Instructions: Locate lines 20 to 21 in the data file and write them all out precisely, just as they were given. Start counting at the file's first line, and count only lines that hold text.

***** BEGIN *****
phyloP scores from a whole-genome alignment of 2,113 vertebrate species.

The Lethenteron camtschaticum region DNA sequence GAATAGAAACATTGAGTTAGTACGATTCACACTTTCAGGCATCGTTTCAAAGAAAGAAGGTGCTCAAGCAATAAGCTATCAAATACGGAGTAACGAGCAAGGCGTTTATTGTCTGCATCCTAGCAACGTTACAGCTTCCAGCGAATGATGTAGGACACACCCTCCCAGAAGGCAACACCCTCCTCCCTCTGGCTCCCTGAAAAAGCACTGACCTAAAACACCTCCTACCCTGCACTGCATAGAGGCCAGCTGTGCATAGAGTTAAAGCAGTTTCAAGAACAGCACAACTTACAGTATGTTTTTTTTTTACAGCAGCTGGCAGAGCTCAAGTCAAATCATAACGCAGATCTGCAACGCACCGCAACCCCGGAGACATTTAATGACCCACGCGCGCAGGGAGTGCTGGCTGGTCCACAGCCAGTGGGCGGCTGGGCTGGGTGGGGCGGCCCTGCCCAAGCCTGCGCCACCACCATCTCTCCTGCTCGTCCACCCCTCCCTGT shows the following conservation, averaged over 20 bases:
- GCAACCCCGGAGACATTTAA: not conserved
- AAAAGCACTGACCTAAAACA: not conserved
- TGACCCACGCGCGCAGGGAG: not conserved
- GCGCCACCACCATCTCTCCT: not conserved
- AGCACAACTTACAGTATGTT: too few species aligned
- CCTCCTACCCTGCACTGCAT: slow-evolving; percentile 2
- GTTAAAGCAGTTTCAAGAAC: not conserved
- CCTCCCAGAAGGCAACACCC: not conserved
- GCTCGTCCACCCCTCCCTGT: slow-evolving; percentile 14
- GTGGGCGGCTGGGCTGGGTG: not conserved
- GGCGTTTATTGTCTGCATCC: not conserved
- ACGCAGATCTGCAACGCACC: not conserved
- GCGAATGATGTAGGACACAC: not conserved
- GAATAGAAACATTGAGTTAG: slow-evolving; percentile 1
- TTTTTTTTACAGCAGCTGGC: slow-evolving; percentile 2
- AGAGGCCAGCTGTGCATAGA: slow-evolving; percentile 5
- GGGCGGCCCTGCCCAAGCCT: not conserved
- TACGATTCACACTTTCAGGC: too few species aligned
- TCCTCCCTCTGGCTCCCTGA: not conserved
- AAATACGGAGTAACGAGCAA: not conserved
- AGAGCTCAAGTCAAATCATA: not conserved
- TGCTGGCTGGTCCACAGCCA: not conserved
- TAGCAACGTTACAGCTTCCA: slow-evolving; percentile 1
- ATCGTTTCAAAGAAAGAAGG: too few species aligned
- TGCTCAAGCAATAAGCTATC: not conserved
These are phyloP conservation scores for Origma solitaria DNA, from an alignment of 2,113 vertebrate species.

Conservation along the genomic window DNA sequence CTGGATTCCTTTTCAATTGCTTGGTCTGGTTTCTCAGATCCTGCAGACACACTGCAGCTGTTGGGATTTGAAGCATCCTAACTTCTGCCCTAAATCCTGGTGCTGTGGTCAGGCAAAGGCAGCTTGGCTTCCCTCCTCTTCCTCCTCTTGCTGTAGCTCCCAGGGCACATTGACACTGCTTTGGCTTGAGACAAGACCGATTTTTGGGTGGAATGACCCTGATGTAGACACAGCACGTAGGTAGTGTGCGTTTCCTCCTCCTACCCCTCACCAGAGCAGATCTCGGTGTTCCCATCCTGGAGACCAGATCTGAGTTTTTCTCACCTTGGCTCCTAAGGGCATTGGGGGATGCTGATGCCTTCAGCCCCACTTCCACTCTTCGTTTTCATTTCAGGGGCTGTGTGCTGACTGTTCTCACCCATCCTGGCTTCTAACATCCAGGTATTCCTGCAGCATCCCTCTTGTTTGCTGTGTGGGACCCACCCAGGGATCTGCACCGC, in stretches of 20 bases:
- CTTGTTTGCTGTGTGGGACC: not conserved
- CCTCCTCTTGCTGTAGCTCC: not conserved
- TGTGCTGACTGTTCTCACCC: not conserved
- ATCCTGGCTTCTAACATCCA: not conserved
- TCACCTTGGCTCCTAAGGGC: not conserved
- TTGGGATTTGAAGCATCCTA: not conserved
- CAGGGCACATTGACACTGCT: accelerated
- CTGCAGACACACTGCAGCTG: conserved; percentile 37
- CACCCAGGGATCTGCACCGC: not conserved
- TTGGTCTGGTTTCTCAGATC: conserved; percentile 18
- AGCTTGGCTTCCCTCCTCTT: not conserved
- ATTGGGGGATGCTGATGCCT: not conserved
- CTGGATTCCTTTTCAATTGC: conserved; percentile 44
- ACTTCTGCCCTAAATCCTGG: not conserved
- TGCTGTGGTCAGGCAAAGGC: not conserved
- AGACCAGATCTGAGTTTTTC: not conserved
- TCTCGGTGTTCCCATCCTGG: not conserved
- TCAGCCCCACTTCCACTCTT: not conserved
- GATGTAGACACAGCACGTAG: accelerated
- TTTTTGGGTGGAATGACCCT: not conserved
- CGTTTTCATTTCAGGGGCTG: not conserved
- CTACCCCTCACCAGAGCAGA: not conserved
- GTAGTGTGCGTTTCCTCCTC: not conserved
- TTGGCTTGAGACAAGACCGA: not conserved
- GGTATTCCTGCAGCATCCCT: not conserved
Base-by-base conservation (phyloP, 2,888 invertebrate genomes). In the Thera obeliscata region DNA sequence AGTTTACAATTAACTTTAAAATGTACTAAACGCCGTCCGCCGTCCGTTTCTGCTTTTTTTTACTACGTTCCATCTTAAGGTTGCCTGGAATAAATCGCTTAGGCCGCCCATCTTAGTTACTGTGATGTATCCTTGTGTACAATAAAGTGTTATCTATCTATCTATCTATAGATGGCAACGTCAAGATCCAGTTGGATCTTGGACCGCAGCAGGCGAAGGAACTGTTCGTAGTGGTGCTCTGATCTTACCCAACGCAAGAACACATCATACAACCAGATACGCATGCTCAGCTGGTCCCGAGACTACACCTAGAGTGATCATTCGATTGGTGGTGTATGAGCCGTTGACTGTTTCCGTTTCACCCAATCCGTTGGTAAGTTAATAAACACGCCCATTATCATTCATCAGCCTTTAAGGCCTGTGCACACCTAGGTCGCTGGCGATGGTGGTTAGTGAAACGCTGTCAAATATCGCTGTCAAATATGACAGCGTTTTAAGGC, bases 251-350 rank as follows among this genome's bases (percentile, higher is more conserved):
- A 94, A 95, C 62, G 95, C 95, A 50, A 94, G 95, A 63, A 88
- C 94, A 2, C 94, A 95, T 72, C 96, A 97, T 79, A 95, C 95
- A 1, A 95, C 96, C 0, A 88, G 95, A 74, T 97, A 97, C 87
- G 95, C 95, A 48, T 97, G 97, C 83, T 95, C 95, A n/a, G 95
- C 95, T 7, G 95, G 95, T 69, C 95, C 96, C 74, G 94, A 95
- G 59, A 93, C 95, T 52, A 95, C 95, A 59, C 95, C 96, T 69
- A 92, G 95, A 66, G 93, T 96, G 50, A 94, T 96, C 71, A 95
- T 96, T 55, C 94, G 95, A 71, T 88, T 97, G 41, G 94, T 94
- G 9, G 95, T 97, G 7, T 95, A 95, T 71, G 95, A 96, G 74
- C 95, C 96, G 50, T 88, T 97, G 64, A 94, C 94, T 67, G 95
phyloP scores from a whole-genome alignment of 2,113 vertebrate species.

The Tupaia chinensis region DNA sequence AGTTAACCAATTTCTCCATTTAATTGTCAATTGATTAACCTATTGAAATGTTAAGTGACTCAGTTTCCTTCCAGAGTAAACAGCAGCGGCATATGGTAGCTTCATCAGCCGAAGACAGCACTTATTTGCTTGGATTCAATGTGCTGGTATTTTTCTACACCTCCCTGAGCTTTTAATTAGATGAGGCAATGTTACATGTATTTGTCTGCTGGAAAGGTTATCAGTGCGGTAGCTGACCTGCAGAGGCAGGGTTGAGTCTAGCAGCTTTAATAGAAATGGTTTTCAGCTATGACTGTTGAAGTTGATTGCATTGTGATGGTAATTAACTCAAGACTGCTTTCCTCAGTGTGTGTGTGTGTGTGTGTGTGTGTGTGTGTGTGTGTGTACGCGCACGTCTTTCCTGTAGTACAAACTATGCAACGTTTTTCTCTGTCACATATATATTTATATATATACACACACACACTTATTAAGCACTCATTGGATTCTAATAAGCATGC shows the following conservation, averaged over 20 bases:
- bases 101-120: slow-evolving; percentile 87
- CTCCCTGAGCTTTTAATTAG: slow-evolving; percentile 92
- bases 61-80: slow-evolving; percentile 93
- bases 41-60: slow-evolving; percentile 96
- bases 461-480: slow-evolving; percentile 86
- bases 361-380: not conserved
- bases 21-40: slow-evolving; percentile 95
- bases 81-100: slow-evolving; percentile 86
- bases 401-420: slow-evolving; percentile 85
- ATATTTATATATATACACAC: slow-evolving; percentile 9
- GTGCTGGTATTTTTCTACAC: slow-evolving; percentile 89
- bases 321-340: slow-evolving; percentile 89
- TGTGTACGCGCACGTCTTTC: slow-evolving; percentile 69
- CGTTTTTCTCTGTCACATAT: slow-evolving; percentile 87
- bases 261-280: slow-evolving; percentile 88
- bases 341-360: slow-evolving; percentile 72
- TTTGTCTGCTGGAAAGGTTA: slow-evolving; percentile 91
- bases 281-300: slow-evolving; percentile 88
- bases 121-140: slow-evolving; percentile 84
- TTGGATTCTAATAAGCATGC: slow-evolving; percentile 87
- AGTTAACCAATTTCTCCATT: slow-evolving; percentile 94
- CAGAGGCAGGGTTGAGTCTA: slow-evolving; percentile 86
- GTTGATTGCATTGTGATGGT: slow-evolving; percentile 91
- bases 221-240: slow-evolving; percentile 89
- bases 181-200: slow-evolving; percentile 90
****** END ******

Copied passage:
- TACGATTCACACTTTCAGGC: too few species aligned
- TCCTCCCTCTGGCTCCCTGA: not conserved